Danes are currently experiencing skyrocketing energy prices – and although many homeowners install heat pumps as a replacement for a wood or a gas furnace, preliminary results from the Department of Computer Science at Aalborg University show that there is also money to be saved simply by adjusting the control of the pump.
A group of researchers have developed an intelligent control system for single-family homes that saves up to 30 percent of energy costs compared to a traditional heat pump setup.
Assistant professor Peter Gjøl Jensen from the Department of Computer Science is one of the main forces behind the research project. He explains that a classic heat pump works like a refrigerator, where the compressor switches on and off depending on the temperature in the house. But the many interruptions require a lot of power, and factors like whether the energy price is high or low is not taken into account.
An accumulation tank increases the reduction considerably
In collaboration with his colleagues, Peter Gjøl Jensen has done just that, i.e., incorporated electricity spot prices and weather data in their work on models that have been continuously tested and adjusted to the conditions in a virtual family home.
- With this kind of models, we can control how long and when the heat pump has to run to obtain, for example, a temperature of 22 degrees in the house when you get up in the morning. It is a question of starting and stopping the pump at the right time, meaning when it is windy, and the wind turbines deliver cheap energy. Just as significantly, our results show that we can obtain exactly the same experience of comfort for the residents, says Peter Gjøl Jensen.
He adds that if you also install an accumulation tank, the reduction is expected to improve even more.
- It is especially the combination of the accumulation tank and the smart control that makes the difference; we can heat up the accumulation tank at night and "save" the cheap night power for the daytime. It requires artificial intelligence to take over control and find an optimal strategy for switching the heat pump on and off.
Cheapest is often also greenest
It is not only the home owners' wallets that benefit from intelligent heating management. From a climate perspective, it is also far better that we use electricity when it is cheapest, which is also typically the time when it is greenest. Peter Gjøl Jensen explains:
-Saving electricity for later use often results in an energy loss. We cannot avoid that. But even if we use a little more energy overall, it will both be much cheaper and have a lower CO2 emission, because we do it at the right times. We actually also observe cases where we can make it all more energy efficient. This requires that we can get the pump to run when it is most efficient – and that depends, among other things, on outside temperatures.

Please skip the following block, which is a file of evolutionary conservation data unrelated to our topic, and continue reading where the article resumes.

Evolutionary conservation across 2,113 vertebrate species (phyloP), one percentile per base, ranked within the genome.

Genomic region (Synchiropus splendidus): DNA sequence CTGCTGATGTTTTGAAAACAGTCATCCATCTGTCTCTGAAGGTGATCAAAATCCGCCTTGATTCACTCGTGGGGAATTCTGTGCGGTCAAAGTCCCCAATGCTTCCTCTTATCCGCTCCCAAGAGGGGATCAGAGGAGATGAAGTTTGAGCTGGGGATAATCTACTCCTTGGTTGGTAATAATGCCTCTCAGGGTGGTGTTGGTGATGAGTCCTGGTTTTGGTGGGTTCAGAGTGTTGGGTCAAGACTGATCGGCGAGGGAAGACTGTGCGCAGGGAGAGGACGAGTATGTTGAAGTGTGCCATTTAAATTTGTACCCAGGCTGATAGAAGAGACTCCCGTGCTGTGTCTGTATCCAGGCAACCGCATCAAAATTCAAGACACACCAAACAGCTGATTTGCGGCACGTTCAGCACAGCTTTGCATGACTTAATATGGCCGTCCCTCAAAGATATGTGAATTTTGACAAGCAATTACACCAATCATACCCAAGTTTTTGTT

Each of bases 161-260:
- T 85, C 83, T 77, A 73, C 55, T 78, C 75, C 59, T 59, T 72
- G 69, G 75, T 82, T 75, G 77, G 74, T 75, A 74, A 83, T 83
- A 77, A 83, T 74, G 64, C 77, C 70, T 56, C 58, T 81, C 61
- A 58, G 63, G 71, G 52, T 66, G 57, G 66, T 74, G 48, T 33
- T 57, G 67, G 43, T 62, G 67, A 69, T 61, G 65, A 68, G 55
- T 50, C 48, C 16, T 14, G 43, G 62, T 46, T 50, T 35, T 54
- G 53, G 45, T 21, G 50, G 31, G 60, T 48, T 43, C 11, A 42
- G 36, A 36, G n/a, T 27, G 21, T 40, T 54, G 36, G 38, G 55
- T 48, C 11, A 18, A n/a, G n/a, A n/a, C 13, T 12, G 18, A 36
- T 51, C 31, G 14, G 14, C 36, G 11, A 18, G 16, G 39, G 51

Must be tested in practice
As already mentioned, the models have been tested in a virtual family home, and the researchers are now looking forward to start testing the controls in practice. According to Peter Gjøl Jensen, the preliminary calculations indicate that the models correspond quite precisely to reality.
A decisive factor is that the control becomes so easy to install that the ordinary home owner does not have to set aside large sums of money for the installation. Therefore, the researchers are working on a simple solution, where you buy and attach a box that communicates with and controls the pump. In addition, you set up an inexpensive temperature sensor in every room in the house
- It is not realistic that all home owners, for example, replace their old thermostats to get an active heat pump control. So, the big question is how much we can actually reduce energy costs just by changing the control in a house with old-fashioned mechanical thermostats. There are a lot of challenges in that. But we hope and believe that we can achieve somewhere between 10 and 30 percent reduction in costs by simply moving around when we send heat into the house. We will now demonstrate this in practice.
This is how the researchers did it:
Over the past 25 years, researchers at the Department of Computer Science at Aalborg University have developed the software tool UPPAAL, which can be used to improve, validate and construct systems that we can depend on - for example in connection with traffic management, heating regulation and rainwater management.
They combine mathematical models with machine learning and artificial intelligence. The tool uses digital models of the real world (so-called digital twins) to learn optimal control, taking, for instance, uncertain weather conditions into account.
These results are published in “International Symposium on Theoretical Aspects of Software Engineering”.
The research team:
Imran Riaz Hasrat, Peter Gjøl Jensen, Kim Guldstrand Larsen & Jiří Srba.